Did you know that January is National Soup Month? We didn't either but it gave us a great topic for this month's Cooking from the Collections feature! We whipped up two creamy, comforting vegetable soups that are sure to warm you up. We're happy to say that although they are the simplest recipes we've tried, they were also the most lauded by our SIL tasters (well, those without lactose issues, that is). Turns out you can't go wrong with butter and milk, flavored with a smidgen of vegetables. A cooking textbook from 1915 demonstrates that Paula Deen wasn't the first to hit upon that successful formula!
Green Pea Soup
This recipe comes from the fascinating A text-book of cooking by Carlotta C. Greer, published in 1915. As the title indicates, it was designed as a textbook to accompany cooking classes and hidden in the "Body-Building Vegetables" chapter was this gem. Despite the healthy-sounding name, this soup was so very rich and creamy that one taster commented "That soup should be a sauce". In fact, the basis of the dish is a simple white sauce, flavored with a bit of mushed peas. I take partial blame for the meager amount of vegetables, though. The recipes instructed me to cook the peas until "very soft". It occurred to me later that my modern idea of peas that are soft are probably still undercooked by 1915 standards. In addition, I found that mashing something through a strainer takes some serious upper body work! My weak biceps, combined with peas that may have been a bit too hard, produced little pea puree. Next time I will cook the peas to my desired level of doneness and then blend them with the cooking water using an immersion blender. You can read more of Greer's recipes via the digitized copy on Google Books here!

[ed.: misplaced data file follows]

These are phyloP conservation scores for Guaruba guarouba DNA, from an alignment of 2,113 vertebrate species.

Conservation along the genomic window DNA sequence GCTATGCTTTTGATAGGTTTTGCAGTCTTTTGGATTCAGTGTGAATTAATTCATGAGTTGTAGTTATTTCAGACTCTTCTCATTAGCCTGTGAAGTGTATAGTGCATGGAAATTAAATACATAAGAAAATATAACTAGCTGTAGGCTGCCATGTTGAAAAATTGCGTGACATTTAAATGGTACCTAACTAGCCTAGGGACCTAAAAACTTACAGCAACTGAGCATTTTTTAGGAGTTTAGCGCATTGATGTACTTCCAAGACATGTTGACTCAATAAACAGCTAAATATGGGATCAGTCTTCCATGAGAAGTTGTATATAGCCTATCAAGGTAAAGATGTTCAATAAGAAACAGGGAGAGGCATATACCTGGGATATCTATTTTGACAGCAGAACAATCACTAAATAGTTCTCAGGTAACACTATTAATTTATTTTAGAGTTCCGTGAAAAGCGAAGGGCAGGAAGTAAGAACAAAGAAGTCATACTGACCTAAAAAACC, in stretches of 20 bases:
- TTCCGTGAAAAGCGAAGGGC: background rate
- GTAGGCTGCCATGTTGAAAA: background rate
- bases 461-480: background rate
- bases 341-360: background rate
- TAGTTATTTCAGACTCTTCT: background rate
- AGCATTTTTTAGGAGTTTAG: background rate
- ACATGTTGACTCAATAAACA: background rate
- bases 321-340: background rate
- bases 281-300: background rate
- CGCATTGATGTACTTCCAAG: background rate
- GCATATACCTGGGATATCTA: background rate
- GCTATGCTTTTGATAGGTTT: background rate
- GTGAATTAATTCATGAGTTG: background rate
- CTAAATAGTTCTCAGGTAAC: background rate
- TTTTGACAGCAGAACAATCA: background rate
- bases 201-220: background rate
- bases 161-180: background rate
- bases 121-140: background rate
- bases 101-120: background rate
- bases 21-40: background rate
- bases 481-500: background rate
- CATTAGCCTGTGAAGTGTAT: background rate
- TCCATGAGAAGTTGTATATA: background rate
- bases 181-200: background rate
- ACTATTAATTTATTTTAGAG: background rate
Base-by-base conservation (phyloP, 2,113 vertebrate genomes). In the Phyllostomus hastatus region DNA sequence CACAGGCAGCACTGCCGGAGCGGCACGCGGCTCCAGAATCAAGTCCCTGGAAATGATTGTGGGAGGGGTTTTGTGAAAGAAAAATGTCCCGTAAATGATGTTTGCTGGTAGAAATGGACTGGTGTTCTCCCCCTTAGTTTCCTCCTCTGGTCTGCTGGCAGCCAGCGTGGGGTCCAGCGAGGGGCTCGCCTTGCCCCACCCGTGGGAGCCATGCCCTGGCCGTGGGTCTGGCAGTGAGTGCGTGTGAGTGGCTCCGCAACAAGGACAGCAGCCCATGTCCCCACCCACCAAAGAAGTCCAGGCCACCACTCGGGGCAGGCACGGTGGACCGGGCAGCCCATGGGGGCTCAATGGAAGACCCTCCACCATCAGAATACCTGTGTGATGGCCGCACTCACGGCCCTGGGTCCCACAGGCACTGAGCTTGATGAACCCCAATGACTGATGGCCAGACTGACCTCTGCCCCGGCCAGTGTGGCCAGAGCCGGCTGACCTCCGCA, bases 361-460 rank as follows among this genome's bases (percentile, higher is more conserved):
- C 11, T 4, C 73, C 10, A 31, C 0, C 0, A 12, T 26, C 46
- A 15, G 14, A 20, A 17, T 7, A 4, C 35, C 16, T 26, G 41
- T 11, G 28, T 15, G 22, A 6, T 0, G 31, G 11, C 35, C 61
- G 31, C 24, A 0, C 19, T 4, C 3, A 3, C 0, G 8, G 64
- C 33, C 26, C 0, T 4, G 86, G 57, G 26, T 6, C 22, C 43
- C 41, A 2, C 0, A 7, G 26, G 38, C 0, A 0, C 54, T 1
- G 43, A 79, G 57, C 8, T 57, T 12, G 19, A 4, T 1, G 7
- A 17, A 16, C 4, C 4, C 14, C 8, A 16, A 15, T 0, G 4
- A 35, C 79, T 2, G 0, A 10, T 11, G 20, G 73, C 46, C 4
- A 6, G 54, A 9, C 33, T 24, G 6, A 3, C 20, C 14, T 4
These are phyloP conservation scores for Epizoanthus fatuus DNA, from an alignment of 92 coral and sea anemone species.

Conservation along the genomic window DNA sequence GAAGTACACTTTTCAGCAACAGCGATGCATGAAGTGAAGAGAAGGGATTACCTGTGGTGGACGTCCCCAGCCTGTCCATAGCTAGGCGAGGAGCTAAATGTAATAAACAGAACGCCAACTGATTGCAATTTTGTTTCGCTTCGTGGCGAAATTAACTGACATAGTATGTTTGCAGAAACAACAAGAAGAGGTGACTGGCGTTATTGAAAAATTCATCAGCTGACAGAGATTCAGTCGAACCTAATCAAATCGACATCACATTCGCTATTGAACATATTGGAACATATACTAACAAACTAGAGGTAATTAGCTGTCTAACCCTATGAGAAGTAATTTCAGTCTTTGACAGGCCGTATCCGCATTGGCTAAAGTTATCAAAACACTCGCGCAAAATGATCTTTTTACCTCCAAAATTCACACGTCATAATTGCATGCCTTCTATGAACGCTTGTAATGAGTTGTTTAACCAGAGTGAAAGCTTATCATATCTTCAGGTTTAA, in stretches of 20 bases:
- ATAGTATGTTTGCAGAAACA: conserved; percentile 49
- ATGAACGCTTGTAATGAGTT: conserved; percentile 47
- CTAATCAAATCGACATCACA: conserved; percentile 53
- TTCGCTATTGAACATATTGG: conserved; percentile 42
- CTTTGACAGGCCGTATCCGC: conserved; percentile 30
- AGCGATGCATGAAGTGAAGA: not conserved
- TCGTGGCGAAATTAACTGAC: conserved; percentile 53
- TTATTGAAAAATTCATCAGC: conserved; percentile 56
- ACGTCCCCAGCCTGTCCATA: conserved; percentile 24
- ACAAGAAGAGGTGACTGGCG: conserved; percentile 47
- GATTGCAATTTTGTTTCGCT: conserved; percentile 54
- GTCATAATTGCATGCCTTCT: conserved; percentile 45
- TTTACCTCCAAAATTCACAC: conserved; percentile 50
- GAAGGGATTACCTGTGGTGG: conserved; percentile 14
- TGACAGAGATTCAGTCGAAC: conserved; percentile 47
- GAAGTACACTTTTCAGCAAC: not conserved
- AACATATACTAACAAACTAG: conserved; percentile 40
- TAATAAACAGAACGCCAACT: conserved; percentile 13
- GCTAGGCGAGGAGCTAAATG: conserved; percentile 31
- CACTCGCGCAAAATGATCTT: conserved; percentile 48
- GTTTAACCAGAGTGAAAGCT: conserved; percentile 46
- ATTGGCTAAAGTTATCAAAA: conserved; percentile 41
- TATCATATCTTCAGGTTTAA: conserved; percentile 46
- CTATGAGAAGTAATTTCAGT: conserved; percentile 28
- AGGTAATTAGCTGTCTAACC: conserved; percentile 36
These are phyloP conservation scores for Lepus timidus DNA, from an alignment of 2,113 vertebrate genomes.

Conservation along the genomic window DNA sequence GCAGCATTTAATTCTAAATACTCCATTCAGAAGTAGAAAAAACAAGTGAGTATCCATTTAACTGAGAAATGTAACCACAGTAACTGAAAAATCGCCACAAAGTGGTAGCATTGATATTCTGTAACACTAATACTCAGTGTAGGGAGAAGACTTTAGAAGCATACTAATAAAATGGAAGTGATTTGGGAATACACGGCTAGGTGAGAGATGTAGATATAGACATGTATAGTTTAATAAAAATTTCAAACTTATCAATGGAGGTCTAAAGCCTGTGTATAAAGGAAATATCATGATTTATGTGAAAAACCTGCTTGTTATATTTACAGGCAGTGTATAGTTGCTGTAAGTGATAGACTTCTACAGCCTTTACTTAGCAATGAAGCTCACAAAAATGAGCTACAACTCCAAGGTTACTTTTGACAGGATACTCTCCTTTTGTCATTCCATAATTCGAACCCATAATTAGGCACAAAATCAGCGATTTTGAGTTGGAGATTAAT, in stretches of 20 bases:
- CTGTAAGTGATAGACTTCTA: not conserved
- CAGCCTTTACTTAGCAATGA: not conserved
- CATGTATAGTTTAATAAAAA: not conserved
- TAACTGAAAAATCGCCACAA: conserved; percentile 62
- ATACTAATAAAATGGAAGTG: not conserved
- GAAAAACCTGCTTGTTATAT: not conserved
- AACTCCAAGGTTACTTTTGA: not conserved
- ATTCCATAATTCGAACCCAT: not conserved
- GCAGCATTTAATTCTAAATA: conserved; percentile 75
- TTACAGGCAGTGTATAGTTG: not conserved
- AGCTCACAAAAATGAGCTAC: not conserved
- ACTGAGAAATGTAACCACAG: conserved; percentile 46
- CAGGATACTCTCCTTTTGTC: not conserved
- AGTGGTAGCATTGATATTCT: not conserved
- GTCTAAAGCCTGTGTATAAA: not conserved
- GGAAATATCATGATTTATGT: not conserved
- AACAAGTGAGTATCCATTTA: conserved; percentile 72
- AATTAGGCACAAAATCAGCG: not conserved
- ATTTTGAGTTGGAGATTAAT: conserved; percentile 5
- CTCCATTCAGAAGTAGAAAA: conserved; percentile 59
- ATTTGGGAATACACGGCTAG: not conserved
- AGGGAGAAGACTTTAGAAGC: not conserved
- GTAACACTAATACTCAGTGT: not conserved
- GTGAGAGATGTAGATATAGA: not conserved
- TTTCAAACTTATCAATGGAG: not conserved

- 1 pint or can peas
- 1/2 teaspoon sugar
- 2 cups water (or liquid from canned peas)
- 1/2 teaspoon salt
- 1 1/2 tablespoons butter
- 2 tablespoons flour
- 2 cups milk
- Add peas, water and sugar to a saucepan and cook until peas are soft.
- Drain the peas and press through a strainer (as I mentioned this didn't work out so well for me, perhaps a food mill would be better?). Set aside.
- Heat butter in saucepan until bubbling and then add flour, salt and pepper. Stir constantly until flour is golden brown. Slowly wisk in the milk and simmer until sauce has thickened.
- Stir in pea puree and serve.
Cream of Tomato Soup
Our tasters also enjoyed this cream-based vegetable soup, from Cooking with Sour Cream and Buttermilk, published by the Culinary Arts Institute in 1956. The sour cream added a bit of tang but the real surprise ingredient here is Accent, a brand of seasoning containing monosodium glutamate (MSG). We don't necessarily endorse the use of MSG, but our fore-warned tasters reported not ill side effects from their limited exposure. Is it the Cream of tomato Soup of my childhood? No, that soup always will come from a can.
- 2 1/4 cup of No. 2 tomato juice (unsure of what "No.2" indicated, we used regular Campbell's)
- 1 stalk of celery with leaves, cut crosswise into quarters
- ½ small onion, sliced
- 2 springs of parsley
- ½ bay leaf
- 6 whole cloves
- 1 ½ teaspoons of sugar
- ½ teaspoon salt
- A few grains of white pepper ( I used black pepper, did not see purchasing white pepper for the use of a few grains)
- 2 tablespoons butter or margarine, blend in 2 tablespoons of flour
- ¼ teaspoon of salt
- ¼ teaspoon of monosodium glutamate or Accent
- Few grains of pepper
- ¾ cup of milk
- ¾ cup thick sour cream
- Combine in a saucepan tomato juice, vegetables, spices, sugar, salt and pepper. Bring to boiling, reduce heat, cover and simmer for 10 min.
- Meanwhile, prepare in a large saucepan the Sour Cream White Sauce. Heat butter, salt, pepper and Accent over low heat until mixture bubbles. Gradually stir in milk. Cook rapidly, stirring constantly, until sauce thickens. Remove from heat. Stirring vigorously, add in very small amounts thick sour cream. Cook 2 or 3 min longer, stirring constantly until sauce is just heated.
- Strain tomato juice mixture. Add it very slowly to the hot white sauce, stirring constantly and vigorously with a wooden spoon: DO NOT BOIL.
- Serve immediately.